Spy Kids 3-D: Game Over‘s conquest at the box office last weekend had Paramount Pictures executives scrambling for an explanation as to why their feature, Lara Croft Tomb Raider: The Cradle of Life starring Angelina Jolie, debuted to such low figures.
The second film based on video game heroine Lara Croft opened in fourth place at the North American box office last weekend, grossing $21.7 million. That’s less than half of what its original counterpart, Lara Croft: Tomb Raider, made when it opened in June 2001 with a whopping $47.7 million and went on to earn $131.1 million domestically.
Paramount said the weaker-than-expected opening is due to an overabundance of sequels this summer and also blamed the latest game in Eidos Interactive’s Tomb Raider franchise, “Lara Croft Tomb Raider: The Angel of Darkness.”
“The only thing we can attribute that to is that the gamers were not happy with latest version of the ‘Tomb Raider’ video game, which is our core audience,” Paramount distribution president Wayne Lewellen told Reuters.
After repeated delays, the latest “Tomb Raider” game was released in the United States June 20 and early July in Europe. According to NPDFunworld, it was the No. 2 game in June in the U.S. across platforms all video game platforms, including PlayStation 2, GameCube, Xbox, Game Boy Advance and PC.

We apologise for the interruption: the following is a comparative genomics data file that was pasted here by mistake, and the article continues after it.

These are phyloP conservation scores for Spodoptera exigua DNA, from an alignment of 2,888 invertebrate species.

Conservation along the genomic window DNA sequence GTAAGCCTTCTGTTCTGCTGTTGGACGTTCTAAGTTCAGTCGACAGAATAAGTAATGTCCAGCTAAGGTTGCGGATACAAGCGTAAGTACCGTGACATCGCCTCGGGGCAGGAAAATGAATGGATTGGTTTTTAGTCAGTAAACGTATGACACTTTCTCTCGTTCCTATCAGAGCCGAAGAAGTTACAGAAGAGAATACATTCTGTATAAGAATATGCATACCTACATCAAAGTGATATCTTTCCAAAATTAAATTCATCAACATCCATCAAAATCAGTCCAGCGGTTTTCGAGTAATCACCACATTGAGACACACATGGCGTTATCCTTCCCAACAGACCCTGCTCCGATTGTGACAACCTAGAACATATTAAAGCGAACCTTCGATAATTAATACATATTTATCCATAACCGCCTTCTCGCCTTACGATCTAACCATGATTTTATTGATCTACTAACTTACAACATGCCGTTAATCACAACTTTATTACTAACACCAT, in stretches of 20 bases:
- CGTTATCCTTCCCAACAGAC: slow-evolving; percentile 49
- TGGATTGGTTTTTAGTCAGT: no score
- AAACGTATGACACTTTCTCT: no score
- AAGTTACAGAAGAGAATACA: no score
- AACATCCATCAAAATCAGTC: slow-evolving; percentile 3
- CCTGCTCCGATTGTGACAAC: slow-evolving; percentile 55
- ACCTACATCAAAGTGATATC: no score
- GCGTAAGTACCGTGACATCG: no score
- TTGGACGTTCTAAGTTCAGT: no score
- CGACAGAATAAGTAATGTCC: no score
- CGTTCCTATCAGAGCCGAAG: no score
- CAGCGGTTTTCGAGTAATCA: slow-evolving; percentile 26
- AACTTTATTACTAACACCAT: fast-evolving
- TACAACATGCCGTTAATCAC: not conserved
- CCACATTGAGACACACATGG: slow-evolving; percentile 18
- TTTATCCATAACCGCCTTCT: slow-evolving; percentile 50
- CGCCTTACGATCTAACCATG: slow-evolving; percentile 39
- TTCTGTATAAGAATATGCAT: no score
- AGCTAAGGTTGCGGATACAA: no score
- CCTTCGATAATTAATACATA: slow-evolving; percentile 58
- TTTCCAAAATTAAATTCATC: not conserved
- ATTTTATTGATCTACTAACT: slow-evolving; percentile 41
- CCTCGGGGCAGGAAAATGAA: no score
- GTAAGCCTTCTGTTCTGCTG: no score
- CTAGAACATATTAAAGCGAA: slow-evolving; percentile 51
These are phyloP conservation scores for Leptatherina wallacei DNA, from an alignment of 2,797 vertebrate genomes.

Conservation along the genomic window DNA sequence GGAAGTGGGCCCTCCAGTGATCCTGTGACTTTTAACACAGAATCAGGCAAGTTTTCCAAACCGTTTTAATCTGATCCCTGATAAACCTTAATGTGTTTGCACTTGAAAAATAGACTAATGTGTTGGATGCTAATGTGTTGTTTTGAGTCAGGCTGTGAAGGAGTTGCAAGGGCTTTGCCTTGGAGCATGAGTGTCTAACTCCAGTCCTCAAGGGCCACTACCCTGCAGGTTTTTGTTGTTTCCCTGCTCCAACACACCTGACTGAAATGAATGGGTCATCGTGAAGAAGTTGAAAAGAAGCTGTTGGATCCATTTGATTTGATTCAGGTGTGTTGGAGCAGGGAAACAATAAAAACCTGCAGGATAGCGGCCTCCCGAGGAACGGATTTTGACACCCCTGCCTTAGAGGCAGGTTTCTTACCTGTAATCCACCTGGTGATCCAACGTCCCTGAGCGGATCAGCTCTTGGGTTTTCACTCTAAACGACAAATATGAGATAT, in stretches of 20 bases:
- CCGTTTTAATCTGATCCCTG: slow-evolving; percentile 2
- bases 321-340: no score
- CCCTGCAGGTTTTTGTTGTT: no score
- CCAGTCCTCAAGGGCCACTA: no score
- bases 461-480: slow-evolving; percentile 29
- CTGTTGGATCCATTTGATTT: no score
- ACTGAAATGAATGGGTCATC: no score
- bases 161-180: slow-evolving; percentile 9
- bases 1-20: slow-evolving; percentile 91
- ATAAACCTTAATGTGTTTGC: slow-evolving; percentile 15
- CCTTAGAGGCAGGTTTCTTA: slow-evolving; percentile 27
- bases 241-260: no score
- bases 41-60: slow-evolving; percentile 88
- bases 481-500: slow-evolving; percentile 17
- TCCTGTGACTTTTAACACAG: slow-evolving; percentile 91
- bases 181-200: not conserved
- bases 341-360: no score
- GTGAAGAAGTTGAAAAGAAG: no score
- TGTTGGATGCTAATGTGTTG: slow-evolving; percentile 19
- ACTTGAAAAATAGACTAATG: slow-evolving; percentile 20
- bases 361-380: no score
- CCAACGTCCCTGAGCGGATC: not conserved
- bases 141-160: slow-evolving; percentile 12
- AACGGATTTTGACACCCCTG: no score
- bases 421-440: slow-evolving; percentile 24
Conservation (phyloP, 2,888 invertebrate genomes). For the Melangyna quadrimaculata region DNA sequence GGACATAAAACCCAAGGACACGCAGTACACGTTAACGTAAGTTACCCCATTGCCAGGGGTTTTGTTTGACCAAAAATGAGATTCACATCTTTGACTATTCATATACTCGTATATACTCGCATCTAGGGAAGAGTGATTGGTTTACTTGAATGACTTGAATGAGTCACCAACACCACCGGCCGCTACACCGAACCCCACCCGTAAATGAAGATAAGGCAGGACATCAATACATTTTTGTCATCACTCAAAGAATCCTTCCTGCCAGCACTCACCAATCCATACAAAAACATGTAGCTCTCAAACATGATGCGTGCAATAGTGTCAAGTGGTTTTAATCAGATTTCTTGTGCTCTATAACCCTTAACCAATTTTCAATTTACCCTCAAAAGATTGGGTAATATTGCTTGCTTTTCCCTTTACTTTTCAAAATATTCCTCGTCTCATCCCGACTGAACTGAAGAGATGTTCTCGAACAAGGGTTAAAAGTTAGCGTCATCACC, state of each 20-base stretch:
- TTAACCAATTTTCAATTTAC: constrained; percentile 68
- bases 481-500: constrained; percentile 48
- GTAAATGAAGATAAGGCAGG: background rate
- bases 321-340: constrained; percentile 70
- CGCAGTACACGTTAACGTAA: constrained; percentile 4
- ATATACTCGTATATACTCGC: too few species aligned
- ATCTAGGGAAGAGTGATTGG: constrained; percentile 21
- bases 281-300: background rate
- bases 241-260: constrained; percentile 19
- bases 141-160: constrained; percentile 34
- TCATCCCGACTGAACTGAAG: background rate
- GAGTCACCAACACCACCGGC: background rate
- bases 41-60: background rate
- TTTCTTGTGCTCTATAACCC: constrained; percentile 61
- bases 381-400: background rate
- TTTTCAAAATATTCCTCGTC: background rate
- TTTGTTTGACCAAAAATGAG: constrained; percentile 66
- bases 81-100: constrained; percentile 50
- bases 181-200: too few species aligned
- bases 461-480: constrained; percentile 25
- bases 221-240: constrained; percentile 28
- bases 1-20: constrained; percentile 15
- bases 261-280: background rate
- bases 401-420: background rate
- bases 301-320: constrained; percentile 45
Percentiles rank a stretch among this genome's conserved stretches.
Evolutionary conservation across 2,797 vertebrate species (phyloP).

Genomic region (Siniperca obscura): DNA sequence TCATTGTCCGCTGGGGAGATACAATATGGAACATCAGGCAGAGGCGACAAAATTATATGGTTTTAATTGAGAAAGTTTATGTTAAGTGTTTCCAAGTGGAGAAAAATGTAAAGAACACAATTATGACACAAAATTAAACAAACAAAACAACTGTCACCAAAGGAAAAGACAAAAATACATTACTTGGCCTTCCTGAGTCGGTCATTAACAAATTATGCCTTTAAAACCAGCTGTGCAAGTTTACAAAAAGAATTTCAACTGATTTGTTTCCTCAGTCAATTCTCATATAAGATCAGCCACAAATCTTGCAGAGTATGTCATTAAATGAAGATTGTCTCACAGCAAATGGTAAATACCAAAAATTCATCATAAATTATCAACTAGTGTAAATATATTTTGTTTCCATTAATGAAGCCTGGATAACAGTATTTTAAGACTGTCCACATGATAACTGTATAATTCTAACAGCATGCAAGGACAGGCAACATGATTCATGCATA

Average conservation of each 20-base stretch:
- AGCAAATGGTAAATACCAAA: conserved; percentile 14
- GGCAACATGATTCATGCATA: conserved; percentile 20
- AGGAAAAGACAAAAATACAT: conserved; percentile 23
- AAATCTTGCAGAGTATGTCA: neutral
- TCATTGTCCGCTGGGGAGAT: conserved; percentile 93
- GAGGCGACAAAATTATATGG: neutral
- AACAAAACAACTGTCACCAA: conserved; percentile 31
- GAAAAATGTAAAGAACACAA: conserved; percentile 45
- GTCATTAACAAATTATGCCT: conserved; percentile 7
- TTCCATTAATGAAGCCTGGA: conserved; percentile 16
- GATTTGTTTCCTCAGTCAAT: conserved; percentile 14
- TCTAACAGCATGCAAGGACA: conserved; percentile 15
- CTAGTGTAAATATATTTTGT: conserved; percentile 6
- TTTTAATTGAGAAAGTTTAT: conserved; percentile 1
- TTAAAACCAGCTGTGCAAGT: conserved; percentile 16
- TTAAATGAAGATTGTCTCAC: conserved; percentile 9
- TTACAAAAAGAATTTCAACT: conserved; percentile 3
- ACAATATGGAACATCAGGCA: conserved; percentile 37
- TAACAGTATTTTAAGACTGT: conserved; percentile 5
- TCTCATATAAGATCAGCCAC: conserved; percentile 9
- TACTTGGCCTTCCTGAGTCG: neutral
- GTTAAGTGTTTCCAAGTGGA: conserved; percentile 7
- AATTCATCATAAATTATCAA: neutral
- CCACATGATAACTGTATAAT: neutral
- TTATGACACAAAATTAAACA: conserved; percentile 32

But Reuters reports although the game is selling well, many U.S. critics have condemned the game because of numerous bugs that make it virtually unusable.
“The game plays just like all the other ‘Tomb Raider’ incarnations (and its multiple ripoffs), except it looks better, and even that is a major part of the problem,” Kevin “Novelty” Rice from GameSpy.com wrote in his July review of the game. “The result is a mess that 36-plus months of development time couldn’t flesh out.”
As of Tuesday morning, the “Tomb Raider” game scored 59 percent on the Web site GameRankings.com, which tracks reviews and averages scores into an overall ranking. Most games on the “Most Popular” list score better than 80 percent.